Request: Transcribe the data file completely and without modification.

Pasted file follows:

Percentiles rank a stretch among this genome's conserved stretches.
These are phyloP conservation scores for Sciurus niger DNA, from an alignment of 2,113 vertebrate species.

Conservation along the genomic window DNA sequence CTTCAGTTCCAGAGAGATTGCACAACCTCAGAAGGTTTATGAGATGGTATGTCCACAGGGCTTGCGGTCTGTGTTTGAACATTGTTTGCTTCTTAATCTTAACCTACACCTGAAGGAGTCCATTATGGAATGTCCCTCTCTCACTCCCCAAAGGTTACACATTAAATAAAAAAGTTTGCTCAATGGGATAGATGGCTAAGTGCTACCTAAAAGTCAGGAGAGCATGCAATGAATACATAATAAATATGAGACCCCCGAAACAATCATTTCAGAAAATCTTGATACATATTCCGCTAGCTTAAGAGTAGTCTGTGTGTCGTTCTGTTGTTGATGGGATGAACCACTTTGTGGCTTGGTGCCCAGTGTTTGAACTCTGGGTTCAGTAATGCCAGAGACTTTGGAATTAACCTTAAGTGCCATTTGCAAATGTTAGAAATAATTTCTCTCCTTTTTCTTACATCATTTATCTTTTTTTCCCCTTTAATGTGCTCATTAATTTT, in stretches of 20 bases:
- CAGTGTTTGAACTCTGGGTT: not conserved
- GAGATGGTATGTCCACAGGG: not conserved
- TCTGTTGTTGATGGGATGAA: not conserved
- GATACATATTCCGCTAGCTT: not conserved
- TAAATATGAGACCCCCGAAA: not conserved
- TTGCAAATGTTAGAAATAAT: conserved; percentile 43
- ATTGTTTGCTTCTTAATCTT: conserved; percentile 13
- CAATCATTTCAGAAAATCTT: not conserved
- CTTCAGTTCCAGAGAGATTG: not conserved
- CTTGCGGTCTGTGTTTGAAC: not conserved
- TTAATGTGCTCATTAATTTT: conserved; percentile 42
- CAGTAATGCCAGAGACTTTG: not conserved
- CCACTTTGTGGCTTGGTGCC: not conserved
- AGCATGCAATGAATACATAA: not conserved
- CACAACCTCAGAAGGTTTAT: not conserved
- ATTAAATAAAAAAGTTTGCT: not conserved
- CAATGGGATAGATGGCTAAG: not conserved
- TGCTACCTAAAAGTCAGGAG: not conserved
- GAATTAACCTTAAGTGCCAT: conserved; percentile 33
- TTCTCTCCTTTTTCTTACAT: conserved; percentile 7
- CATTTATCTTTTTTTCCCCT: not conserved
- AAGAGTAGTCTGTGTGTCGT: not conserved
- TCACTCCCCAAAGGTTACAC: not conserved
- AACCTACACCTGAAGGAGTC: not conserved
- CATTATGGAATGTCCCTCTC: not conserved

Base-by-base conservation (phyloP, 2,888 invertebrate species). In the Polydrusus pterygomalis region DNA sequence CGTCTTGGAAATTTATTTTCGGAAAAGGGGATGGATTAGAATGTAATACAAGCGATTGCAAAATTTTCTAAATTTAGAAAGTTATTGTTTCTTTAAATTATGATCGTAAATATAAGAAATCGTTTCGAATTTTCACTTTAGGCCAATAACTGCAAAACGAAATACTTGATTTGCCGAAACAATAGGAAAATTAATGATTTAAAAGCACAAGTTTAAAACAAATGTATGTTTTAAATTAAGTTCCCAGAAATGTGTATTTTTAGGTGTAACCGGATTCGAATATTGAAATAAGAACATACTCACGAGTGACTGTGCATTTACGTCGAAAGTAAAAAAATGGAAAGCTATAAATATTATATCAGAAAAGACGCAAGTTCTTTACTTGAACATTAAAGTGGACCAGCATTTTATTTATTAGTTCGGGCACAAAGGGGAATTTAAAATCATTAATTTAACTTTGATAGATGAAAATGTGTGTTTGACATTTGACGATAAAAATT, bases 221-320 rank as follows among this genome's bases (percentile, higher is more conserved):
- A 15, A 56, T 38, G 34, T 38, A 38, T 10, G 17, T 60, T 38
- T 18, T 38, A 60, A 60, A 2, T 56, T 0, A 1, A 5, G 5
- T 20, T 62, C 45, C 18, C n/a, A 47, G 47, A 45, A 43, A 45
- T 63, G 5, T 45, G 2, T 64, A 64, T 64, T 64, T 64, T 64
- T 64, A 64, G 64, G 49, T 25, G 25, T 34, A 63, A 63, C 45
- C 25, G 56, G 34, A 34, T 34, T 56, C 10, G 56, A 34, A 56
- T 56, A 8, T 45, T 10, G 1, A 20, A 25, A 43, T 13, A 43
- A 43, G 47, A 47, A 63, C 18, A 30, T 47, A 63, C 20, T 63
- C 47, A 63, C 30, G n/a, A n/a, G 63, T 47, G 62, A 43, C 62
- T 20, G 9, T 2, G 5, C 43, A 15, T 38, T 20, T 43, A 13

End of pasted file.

Percentiles rank a stretch among this genome's conserved stretches.
These are phyloP conservation scores for Sciurus niger DNA, from an alignment of 2,113 vertebrate species.

Conservation along the genomic window DNA sequence CTTCAGTTCCAGAGAGATTGCACAACCTCAGAAGGTTTATGAGATGGTATGTCCACAGGGCTTGCGGTCTGTGTTTGAACATTGTTTGCTTCTTAATCTTAACCTACACCTGAAGGAGTCCATTATGGAATGTCCCTCTCTCACTCCCCAAAGGTTACACATTAAATAAAAAAGTTTGCTCAATGGGATAGATGGCTAAGTGCTACCTAAAAGTCAGGAGAGCATGCAATGAATACATAATAAATATGAGACCCCCGAAACAATCATTTCAGAAAATCTTGATACATATTCCGCTAGCTTAAGAGTAGTCTGTGTGTCGTTCTGTTGTTGATGGGATGAACCACTTTGTGGCTTGGTGCCCAGTGTTTGAACTCTGGGTTCAGTAATGCCAGAGACTTTGGAATTAACCTTAAGTGCCATTTGCAAATGTTAGAAATAATTTCTCTCCTTTTTCTTACATCATTTATCTTTTTTTCCCCTTTAATGTGCTCATTAATTTT, in stretches of 20 bases:
- CAGTGTTTGAACTCTGGGTT: not conserved
- GAGATGGTATGTCCACAGGG: not conserved
- TCTGTTGTTGATGGGATGAA: not conserved
- GATACATATTCCGCTAGCTT: not conserved
- TAAATATGAGACCCCCGAAA: not conserved
- TTGCAAATGTTAGAAATAAT: conserved; percentile 43
- ATTGTTTGCTTCTTAATCTT: conserved; percentile 13
- CAATCATTTCAGAAAATCTT: not conserved
- CTTCAGTTCCAGAGAGATTG: not conserved
- CTTGCGGTCTGTGTTTGAAC: not conserved
- TTAATGTGCTCATTAATTTT: conserved; percentile 42
- CAGTAATGCCAGAGACTTTG: not conserved
- CCACTTTGTGGCTTGGTGCC: not conserved
- AGCATGCAATGAATACATAA: not conserved
- CACAACCTCAGAAGGTTTAT: not conserved
- ATTAAATAAAAAAGTTTGCT: not conserved
- CAATGGGATAGATGGCTAAG: not conserved
- TGCTACCTAAAAGTCAGGAG: not conserved
- GAATTAACCTTAAGTGCCAT: conserved; percentile 33
- TTCTCTCCTTTTTCTTACAT: conserved; percentile 7
- CATTTATCTTTTTTTCCCCT: not conserved
- AAGAGTAGTCTGTGTGTCGT: not conserved
- TCACTCCCCAAAGGTTACAC: not conserved
- AACCTACACCTGAAGGAGTC: not conserved
- CATTATGGAATGTCCCTCTC: not conserved

Base-by-base conservation (phyloP, 2,888 invertebrate species). In the Polydrusus pterygomalis region DNA sequence CGTCTTGGAAATTTATTTTCGGAAAAGGGGATGGATTAGAATGTAATACAAGCGATTGCAAAATTTTCTAAATTTAGAAAGTTATTGTTTCTTTAAATTATGATCGTAAATATAAGAAATCGTTTCGAATTTTCACTTTAGGCCAATAACTGCAAAACGAAATACTTGATTTGCCGAAACAATAGGAAAATTAATGATTTAAAAGCACAAGTTTAAAACAAATGTATGTTTTAAATTAAGTTCCCAGAAATGTGTATTTTTAGGTGTAACCGGATTCGAATATTGAAATAAGAACATACTCACGAGTGACTGTGCATTTACGTCGAAAGTAAAAAAATGGAAAGCTATAAATATTATATCAGAAAAGACGCAAGTTCTTTACTTGAACATTAAAGTGGACCAGCATTTTATTTATTAGTTCGGGCACAAAGGGGAATTTAAAATCATTAATTTAACTTTGATAGATGAAAATGTGTGTTTGACATTTGACGATAAAAATT, bases 221-320 rank as follows among this genome's bases (percentile, higher is more conserved):
- A 15, A 56, T 38, G 34, T 38, A 38, T 10, G 17, T 60, T 38
- T 18, T 38, A 60, A 60, A 2, T 56, T 0, A 1, A 5, G 5
- T 20, T 62, C 45, C 18, C n/a, A 47, G 47, A 45, A 43, A 45
- T 63, G 5, T 45, G 2, T 64, A 64, T 64, T 64, T 64, T 64
- T 64, A 64, G 64, G 49, T 25, G 25, T 34, A 63, A 63, C 45
- C 25, G 56, G 34, A 34, T 34, T 56, C 10, G 56, A 34, A 56
- T 56, A 8, T 45, T 10, G 1, A 20, A 25, A 43, T 13, A 43
- A 43, G 47, A 47, A 63, C 18, A 30, T 47, A 63, C 20, T 63
- C 47, A 63, C 30, G n/a, A n/a, G 63, T 47, G 62, A 43, C 62
- T 20, G 9, T 2, G 5, C 43, A 15, T 38, T 20, T 43, A 13